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Gods and Men in Egypt: 3000 BCE to 395 CE

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by Françoise Dunand, Christiane Zivie-Coche

The authors have written an excellent book which challenges readers to explore Egyptian religion with intellectual honesty towards the ancient evidence. -- George Hart, Egyptian Archaeology 25, Autumn 2004

In their wide-ranging interpretation of the religion of ancient Egypt, Françoise Dunand and Christiane Zivie-Coche explore how, over a period of roughly 3500 years, the Egyptians conceptualized their relations with the gods. Drawing on the insights of anthropology, the authors discuss such topics as the identities, images, and functions of the gods; rituals and liturgies; personal forms of piety expressing humanity's need to establish a direct relation with the divine; and the afterlife, a central feature of Egyptian religion. That religion, the authors assert, was characterized by the remarkable continuity of its ritual practices and the ideas of which they were an expression.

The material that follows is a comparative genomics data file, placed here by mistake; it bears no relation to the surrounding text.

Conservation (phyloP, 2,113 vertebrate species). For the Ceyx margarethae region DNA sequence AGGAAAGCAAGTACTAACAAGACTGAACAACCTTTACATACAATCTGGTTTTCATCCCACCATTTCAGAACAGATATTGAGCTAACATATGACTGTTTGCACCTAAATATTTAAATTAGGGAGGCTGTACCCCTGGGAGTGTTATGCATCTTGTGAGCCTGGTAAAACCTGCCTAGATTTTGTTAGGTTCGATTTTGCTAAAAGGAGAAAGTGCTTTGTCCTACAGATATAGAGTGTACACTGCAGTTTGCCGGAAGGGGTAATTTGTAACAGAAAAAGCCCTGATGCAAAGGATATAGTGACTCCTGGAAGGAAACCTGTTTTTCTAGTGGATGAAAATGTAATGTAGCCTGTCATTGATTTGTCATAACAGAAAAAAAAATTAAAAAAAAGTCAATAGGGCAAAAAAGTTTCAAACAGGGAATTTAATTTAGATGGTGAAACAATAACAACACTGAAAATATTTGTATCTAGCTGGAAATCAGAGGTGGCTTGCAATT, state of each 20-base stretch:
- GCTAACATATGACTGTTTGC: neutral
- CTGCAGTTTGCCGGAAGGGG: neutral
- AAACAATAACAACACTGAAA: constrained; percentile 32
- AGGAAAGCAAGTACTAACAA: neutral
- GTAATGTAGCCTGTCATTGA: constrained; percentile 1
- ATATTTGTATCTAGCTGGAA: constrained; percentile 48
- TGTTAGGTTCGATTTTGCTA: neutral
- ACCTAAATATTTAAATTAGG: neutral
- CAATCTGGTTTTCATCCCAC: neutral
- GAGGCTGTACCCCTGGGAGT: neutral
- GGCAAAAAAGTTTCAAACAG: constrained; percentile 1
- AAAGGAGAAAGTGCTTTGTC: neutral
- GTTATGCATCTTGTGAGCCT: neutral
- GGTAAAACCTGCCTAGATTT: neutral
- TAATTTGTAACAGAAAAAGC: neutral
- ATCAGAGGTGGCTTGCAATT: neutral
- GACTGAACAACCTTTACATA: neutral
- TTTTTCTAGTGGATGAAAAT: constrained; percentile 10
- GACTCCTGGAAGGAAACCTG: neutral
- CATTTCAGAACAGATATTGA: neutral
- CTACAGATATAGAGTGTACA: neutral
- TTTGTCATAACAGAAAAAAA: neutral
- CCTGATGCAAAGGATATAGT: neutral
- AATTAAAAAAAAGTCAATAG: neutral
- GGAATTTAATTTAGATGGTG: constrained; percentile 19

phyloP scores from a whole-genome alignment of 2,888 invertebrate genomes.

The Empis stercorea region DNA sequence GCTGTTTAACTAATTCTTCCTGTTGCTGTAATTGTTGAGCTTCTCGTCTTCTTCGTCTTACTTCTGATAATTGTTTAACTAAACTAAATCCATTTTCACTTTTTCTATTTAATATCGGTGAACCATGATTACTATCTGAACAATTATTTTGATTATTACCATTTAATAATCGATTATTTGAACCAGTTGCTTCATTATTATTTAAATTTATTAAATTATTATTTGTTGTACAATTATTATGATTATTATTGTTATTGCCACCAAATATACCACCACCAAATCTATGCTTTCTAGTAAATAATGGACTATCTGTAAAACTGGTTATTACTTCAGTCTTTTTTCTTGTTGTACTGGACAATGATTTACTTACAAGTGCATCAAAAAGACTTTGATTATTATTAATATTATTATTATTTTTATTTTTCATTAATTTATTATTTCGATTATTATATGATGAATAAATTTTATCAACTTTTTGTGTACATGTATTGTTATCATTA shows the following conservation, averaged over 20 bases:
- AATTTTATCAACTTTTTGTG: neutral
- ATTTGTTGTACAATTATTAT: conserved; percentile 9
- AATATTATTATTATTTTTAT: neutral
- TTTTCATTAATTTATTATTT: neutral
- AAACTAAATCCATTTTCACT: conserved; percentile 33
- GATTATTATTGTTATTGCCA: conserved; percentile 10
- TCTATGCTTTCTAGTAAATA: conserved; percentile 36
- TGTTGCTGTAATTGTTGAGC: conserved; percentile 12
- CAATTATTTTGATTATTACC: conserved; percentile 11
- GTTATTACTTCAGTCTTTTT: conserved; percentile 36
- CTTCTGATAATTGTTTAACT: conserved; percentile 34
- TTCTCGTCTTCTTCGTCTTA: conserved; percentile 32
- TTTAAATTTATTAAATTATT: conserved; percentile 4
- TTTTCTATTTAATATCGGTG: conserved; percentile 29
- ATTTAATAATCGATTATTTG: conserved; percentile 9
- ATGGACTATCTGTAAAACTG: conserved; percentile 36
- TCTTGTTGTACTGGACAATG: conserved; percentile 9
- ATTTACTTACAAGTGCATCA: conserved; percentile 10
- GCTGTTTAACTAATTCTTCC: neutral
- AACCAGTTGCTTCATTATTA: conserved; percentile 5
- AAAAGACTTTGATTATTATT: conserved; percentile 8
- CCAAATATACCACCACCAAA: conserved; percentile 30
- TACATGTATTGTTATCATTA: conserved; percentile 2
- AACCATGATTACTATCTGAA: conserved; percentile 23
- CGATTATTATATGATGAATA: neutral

Throughout, Dunand and Zivie-Coche take advantage of the most recent archaeological discoveries and scholarship. Gods and Men in Egypt is unique in its coverage of Egyptian religious expression in the Ptolemaic and Roman periods. Written with nonspecialist readers in mind, it is largely concerned with the continuation of Egypt's traditional religion in these periods, but it also includes fascinating accounts of Judaism in Egypt and the appearance and spread of Christianity there.

Publisher ‏ : ‎ Cornell University Press (June 15, 2004)
Language ‏ : ‎ English
PDF ‏ : ‎ 400 pages
ISBN-10 ‏ : ‎ 080144165X
ISBN-13 ‏ : ‎ 978-0801441653
You will get a PDF (29MB) file

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